Utah is the only state to allow firing squads, widely seen as an unnecessarily brutal and archaic means of execution.
Asked by the judge to choose between lethal injection - the more common method in Utah - or the firing squad, Gardner was quick in his response. "I would like the firing squad, please."
The identities of the five marksmen chosen to be part of the firing squad will be kept secret, but it is certain they have already been practising for the execution. If and when the moment arrives, they will each receive a rifle, one of which will be loaded with a wax bullet. No one will know for sure whose rifle fires the fatal shot - a precaution designed to protect all of them from subsequent remorse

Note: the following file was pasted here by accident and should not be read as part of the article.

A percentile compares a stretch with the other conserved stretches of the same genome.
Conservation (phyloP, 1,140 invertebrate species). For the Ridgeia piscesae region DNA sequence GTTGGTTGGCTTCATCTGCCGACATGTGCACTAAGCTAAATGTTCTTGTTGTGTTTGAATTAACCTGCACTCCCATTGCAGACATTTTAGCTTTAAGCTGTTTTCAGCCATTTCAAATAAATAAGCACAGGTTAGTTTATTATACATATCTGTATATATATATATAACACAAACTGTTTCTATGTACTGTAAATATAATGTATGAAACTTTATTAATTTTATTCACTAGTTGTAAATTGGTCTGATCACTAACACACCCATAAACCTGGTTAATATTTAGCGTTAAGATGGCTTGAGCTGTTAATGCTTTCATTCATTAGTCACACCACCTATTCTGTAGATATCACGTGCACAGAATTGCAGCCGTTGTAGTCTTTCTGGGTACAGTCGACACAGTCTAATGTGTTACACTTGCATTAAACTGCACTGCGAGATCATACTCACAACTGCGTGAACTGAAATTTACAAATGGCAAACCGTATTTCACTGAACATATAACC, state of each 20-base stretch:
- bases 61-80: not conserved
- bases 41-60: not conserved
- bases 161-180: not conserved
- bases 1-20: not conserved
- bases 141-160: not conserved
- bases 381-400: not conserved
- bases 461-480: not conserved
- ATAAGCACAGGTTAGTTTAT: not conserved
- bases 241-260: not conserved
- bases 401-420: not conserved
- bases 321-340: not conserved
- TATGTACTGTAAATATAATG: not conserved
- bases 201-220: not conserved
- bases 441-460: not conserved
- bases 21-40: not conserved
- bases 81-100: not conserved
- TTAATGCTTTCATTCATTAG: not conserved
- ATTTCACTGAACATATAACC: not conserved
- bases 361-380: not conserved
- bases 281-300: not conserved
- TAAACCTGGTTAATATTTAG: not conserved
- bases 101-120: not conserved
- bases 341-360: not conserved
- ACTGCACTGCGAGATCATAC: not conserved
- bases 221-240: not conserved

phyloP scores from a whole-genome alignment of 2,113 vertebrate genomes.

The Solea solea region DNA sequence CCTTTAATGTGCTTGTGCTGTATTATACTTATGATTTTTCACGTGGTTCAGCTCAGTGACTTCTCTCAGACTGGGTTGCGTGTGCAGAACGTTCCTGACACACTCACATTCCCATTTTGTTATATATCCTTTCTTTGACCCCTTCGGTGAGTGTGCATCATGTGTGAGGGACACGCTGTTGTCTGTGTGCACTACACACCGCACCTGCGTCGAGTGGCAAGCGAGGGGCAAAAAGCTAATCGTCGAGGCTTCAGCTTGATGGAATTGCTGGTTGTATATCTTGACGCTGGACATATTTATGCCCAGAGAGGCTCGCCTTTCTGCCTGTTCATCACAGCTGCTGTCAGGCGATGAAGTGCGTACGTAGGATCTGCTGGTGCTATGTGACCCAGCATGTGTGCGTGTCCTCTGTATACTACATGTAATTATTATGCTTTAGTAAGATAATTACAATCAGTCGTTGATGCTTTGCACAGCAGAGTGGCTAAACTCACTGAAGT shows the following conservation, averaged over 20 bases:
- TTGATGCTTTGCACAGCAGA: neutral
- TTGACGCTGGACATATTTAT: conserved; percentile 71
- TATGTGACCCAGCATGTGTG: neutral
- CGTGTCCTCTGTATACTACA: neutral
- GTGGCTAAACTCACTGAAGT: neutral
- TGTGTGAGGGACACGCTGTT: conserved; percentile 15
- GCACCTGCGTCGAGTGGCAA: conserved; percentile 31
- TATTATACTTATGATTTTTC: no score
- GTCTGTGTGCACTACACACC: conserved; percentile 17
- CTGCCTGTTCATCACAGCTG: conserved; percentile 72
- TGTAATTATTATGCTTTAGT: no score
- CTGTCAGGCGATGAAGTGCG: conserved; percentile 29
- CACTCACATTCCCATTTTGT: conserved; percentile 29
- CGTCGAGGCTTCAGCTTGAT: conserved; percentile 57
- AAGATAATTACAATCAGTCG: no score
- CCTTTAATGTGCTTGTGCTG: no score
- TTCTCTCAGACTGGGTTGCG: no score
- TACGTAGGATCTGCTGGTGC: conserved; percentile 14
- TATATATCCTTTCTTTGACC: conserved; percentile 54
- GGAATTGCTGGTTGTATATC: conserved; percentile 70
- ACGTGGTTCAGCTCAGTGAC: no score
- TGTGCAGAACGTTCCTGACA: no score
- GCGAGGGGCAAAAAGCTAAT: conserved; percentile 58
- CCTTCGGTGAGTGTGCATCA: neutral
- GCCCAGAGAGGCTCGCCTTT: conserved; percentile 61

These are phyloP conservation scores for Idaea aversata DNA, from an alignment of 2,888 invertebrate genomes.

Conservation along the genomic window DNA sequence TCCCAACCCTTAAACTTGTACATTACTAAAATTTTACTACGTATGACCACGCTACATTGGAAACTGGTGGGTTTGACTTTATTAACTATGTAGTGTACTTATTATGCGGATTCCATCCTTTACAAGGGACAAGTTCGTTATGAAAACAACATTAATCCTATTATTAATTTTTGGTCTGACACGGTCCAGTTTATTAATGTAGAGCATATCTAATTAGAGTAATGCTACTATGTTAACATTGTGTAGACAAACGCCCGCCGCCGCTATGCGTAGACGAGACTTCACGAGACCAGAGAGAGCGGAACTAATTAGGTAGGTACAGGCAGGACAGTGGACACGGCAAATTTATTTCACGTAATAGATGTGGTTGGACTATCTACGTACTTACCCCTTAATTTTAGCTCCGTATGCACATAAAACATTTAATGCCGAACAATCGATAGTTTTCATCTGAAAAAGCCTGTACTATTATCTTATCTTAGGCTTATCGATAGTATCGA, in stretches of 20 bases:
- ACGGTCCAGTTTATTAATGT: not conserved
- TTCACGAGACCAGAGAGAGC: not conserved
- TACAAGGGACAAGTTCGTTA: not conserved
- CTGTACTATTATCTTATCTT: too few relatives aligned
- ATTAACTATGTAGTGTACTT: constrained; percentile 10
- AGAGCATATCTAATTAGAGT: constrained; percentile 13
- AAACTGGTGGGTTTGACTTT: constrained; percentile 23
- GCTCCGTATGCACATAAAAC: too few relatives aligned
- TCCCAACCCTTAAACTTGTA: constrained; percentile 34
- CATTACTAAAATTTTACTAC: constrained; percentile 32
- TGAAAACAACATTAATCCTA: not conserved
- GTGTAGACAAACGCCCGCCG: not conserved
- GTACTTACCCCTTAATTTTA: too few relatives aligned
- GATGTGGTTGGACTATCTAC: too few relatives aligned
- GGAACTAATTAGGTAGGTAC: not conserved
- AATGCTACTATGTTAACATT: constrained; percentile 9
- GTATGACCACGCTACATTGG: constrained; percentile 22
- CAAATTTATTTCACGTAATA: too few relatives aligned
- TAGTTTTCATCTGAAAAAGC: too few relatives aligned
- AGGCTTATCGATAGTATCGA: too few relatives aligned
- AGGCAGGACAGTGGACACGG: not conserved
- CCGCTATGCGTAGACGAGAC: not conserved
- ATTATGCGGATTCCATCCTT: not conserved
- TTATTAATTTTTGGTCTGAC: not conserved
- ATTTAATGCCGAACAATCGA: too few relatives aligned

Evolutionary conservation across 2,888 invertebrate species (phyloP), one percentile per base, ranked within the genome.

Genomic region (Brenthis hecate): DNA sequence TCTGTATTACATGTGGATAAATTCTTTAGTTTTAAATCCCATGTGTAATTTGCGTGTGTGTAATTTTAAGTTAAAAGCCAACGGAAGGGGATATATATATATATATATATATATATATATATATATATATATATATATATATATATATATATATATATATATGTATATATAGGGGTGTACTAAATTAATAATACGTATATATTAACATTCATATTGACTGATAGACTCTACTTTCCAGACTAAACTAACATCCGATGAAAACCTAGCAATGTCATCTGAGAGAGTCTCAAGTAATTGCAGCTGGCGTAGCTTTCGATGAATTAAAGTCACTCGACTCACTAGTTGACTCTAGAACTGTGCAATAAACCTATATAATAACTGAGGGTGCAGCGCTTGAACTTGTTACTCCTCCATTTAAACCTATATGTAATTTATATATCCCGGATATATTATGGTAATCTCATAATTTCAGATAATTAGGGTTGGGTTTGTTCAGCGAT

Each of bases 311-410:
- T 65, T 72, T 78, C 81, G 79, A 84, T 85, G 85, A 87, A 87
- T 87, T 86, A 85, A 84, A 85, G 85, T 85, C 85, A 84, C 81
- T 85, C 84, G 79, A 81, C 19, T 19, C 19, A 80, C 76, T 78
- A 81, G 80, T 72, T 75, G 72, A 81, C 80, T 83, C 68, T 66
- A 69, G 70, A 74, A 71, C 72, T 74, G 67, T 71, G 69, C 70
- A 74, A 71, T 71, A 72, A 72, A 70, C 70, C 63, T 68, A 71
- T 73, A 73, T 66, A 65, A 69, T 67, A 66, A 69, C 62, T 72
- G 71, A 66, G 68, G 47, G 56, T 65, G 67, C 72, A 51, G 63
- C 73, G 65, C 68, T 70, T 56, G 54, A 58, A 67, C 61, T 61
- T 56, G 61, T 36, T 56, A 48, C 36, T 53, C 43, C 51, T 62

All five men belonged to the Salt Lake Police Force. "I wrestled with the morality. I'm not a super-religious or spiritual person," one said. "I go to church every Sunday. I did wrestle with `thou shall not kill.' But I still felt that it was part of my job."
Two told the Tribune last week that they slept easy when they got home. Shooting Taylor was like "returning a defective product to the manufacturer", one said. Another betrayed a sliver of uncertainty. "I had issues about shooting a guy strapped in a seat, helpless," he said.
"But the state had ordered us to do this and we had a job to do. I don't regret doing it, but I would never do it again."